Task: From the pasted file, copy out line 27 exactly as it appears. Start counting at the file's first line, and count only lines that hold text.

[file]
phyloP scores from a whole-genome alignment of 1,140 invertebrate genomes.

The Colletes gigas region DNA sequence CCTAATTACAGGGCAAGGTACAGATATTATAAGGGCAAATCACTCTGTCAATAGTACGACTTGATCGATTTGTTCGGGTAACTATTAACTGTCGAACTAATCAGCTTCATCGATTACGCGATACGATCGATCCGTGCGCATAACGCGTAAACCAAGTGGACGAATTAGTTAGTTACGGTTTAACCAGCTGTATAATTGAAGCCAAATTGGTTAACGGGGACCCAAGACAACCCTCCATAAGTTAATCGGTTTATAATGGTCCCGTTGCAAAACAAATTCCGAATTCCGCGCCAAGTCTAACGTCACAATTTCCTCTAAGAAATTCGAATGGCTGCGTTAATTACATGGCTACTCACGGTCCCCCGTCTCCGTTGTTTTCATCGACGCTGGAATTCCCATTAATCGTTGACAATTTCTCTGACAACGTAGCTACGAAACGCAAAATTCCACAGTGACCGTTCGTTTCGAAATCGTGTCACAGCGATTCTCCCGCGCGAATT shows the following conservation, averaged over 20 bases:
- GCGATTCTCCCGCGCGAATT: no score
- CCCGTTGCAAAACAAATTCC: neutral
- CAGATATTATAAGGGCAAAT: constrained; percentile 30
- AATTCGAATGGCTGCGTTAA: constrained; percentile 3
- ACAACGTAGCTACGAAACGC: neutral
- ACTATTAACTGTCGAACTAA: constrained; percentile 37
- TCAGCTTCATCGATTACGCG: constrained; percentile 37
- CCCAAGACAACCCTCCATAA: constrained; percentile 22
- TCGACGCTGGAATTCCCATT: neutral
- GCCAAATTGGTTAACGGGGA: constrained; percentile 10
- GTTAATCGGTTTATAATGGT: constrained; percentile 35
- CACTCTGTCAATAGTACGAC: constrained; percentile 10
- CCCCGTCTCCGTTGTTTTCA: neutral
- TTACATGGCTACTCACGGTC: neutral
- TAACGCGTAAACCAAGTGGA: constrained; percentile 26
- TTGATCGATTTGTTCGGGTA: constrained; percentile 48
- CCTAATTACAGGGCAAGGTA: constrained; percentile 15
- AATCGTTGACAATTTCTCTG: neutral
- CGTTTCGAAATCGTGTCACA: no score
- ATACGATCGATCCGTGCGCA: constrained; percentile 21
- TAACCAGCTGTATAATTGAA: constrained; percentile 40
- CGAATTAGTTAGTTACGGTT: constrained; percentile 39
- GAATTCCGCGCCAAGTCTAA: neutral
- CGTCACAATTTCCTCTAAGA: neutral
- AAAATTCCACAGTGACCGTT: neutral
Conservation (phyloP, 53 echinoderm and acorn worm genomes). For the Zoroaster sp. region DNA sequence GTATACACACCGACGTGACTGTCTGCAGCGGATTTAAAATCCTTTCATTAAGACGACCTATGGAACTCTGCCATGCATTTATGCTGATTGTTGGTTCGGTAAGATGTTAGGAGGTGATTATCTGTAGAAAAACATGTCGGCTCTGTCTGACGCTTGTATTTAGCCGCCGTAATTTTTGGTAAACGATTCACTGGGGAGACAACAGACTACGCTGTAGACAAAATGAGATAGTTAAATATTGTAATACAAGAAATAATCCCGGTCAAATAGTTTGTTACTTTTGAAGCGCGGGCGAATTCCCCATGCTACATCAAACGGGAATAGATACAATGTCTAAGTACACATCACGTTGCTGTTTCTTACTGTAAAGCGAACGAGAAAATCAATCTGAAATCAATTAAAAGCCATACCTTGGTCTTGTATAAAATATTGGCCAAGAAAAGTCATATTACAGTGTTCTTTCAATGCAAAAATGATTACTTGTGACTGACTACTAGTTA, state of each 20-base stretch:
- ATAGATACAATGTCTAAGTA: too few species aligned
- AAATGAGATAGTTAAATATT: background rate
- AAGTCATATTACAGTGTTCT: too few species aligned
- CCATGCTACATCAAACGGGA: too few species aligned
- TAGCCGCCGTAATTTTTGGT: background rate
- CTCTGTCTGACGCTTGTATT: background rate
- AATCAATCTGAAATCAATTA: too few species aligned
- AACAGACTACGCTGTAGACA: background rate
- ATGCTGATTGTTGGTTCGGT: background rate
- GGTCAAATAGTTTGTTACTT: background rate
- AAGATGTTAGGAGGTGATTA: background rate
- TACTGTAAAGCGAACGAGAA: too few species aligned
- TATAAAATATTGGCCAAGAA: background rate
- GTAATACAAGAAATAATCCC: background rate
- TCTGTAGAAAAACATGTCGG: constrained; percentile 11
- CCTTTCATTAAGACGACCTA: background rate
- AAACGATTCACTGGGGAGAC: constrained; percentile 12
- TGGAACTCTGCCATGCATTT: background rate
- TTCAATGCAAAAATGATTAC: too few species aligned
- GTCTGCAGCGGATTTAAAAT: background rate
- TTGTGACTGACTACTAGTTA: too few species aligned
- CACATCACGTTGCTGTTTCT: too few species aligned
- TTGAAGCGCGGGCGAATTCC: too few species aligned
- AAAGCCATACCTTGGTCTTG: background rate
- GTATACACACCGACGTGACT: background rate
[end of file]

- AAAATTCCACAGTGACCGTT: neutral